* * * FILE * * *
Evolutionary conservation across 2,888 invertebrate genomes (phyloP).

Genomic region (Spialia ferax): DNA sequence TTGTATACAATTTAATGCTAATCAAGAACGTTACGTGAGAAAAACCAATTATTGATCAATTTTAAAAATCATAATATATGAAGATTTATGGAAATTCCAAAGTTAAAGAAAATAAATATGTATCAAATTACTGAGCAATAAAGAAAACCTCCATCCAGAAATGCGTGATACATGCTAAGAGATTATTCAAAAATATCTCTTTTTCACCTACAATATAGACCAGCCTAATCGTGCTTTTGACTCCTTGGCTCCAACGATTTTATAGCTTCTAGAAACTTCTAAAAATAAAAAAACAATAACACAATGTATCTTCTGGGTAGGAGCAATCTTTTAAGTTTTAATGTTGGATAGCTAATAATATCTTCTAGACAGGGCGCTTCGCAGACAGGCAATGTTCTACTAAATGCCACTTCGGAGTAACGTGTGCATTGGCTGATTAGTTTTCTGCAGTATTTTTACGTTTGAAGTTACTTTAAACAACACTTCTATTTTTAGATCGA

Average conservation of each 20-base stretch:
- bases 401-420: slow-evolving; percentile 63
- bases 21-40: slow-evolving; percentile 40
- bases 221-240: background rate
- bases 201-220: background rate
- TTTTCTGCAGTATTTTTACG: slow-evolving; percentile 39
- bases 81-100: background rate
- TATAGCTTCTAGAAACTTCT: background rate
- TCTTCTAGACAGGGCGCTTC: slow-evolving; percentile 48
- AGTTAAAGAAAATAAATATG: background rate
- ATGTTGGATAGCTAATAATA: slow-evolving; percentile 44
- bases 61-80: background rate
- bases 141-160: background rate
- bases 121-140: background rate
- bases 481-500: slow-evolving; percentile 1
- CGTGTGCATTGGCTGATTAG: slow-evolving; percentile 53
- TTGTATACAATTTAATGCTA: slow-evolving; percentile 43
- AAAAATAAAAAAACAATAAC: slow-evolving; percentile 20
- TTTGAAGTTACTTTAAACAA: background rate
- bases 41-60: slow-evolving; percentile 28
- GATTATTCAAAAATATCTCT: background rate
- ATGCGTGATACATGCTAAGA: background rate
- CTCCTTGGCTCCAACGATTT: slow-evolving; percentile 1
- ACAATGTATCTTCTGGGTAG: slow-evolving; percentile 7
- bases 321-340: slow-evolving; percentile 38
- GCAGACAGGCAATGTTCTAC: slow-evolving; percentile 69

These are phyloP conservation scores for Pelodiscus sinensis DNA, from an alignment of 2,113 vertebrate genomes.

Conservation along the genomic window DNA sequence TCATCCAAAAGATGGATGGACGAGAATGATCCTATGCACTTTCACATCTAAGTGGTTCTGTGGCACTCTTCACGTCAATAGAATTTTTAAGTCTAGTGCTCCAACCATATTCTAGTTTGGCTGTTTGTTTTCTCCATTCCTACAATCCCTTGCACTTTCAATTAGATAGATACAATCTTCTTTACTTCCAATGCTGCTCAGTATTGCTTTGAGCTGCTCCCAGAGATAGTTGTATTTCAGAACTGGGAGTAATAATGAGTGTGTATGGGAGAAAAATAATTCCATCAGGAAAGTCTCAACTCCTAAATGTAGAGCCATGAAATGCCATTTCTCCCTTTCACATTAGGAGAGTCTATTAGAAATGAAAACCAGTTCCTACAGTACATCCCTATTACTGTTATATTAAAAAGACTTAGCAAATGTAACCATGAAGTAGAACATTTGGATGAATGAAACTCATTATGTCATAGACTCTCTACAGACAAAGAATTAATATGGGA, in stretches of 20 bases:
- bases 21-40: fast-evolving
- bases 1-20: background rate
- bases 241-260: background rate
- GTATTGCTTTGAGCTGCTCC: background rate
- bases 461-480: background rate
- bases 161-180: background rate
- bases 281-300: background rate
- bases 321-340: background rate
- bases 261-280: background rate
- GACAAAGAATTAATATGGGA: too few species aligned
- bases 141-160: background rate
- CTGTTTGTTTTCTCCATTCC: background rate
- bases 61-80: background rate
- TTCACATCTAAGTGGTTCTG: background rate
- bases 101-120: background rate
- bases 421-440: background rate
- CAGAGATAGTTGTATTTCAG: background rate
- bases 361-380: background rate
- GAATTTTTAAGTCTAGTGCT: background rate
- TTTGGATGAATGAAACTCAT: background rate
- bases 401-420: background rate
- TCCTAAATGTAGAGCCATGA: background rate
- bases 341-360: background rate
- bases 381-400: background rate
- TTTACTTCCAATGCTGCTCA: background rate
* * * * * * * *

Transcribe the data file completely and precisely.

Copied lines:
Evolutionary conservation across 2,888 invertebrate genomes (phyloP).

Genomic region (Spialia ferax): DNA sequence TTGTATACAATTTAATGCTAATCAAGAACGTTACGTGAGAAAAACCAATTATTGATCAATTTTAAAAATCATAATATATGAAGATTTATGGAAATTCCAAAGTTAAAGAAAATAAATATGTATCAAATTACTGAGCAATAAAGAAAACCTCCATCCAGAAATGCGTGATACATGCTAAGAGATTATTCAAAAATATCTCTTTTTCACCTACAATATAGACCAGCCTAATCGTGCTTTTGACTCCTTGGCTCCAACGATTTTATAGCTTCTAGAAACTTCTAAAAATAAAAAAACAATAACACAATGTATCTTCTGGGTAGGAGCAATCTTTTAAGTTTTAATGTTGGATAGCTAATAATATCTTCTAGACAGGGCGCTTCGCAGACAGGCAATGTTCTACTAAATGCCACTTCGGAGTAACGTGTGCATTGGCTGATTAGTTTTCTGCAGTATTTTTACGTTTGAAGTTACTTTAAACAACACTTCTATTTTTAGATCGA

Average conservation of each 20-base stretch:
- bases 401-420: slow-evolving; percentile 63
- bases 21-40: slow-evolving; percentile 40
- bases 221-240: background rate
- bases 201-220: background rate
- TTTTCTGCAGTATTTTTACG: slow-evolving; percentile 39
- bases 81-100: background rate
- TATAGCTTCTAGAAACTTCT: background rate
- TCTTCTAGACAGGGCGCTTC: slow-evolving; percentile 48
- AGTTAAAGAAAATAAATATG: background rate
- ATGTTGGATAGCTAATAATA: slow-evolving; percentile 44
- bases 61-80: background rate
- bases 141-160: background rate
- bases 121-140: background rate
- bases 481-500: slow-evolving; percentile 1
- CGTGTGCATTGGCTGATTAG: slow-evolving; percentile 53
- TTGTATACAATTTAATGCTA: slow-evolving; percentile 43
- AAAAATAAAAAAACAATAAC: slow-evolving; percentile 20
- TTTGAAGTTACTTTAAACAA: background rate
- bases 41-60: slow-evolving; percentile 28
- GATTATTCAAAAATATCTCT: background rate
- ATGCGTGATACATGCTAAGA: background rate
- CTCCTTGGCTCCAACGATTT: slow-evolving; percentile 1
- ACAATGTATCTTCTGGGTAG: slow-evolving; percentile 7
- bases 321-340: slow-evolving; percentile 38
- GCAGACAGGCAATGTTCTAC: slow-evolving; percentile 69

These are phyloP conservation scores for Pelodiscus sinensis DNA, from an alignment of 2,113 vertebrate genomes.

Conservation along the genomic window DNA sequence TCATCCAAAAGATGGATGGACGAGAATGATCCTATGCACTTTCACATCTAAGTGGTTCTGTGGCACTCTTCACGTCAATAGAATTTTTAAGTCTAGTGCTCCAACCATATTCTAGTTTGGCTGTTTGTTTTCTCCATTCCTACAATCCCTTGCACTTTCAATTAGATAGATACAATCTTCTTTACTTCCAATGCTGCTCAGTATTGCTTTGAGCTGCTCCCAGAGATAGTTGTATTTCAGAACTGGGAGTAATAATGAGTGTGTATGGGAGAAAAATAATTCCATCAGGAAAGTCTCAACTCCTAAATGTAGAGCCATGAAATGCCATTTCTCCCTTTCACATTAGGAGAGTCTATTAGAAATGAAAACCAGTTCCTACAGTACATCCCTATTACTGTTATATTAAAAAGACTTAGCAAATGTAACCATGAAGTAGAACATTTGGATGAATGAAACTCATTATGTCATAGACTCTCTACAGACAAAGAATTAATATGGGA, in stretches of 20 bases:
- bases 21-40: fast-evolving
- bases 1-20: background rate
- bases 241-260: background rate
- GTATTGCTTTGAGCTGCTCC: background rate
- bases 461-480: background rate
- bases 161-180: background rate
- bases 281-300: background rate
- bases 321-340: background rate
- bases 261-280: background rate
- GACAAAGAATTAATATGGGA: too few species aligned
- bases 141-160: background rate
- CTGTTTGTTTTCTCCATTCC: background rate
- bases 61-80: background rate
- TTCACATCTAAGTGGTTCTG: background rate
- bases 101-120: background rate
- bases 421-440: background rate
- CAGAGATAGTTGTATTTCAG: background rate
- bases 361-380: background rate
- GAATTTTTAAGTCTAGTGCT: background rate
- TTTGGATGAATGAAACTCAT: background rate
- bases 401-420: background rate
- TCCTAAATGTAGAGCCATGA: background rate
- bases 341-360: background rate
- bases 381-400: background rate
- TTTACTTCCAATGCTGCTCA: background rate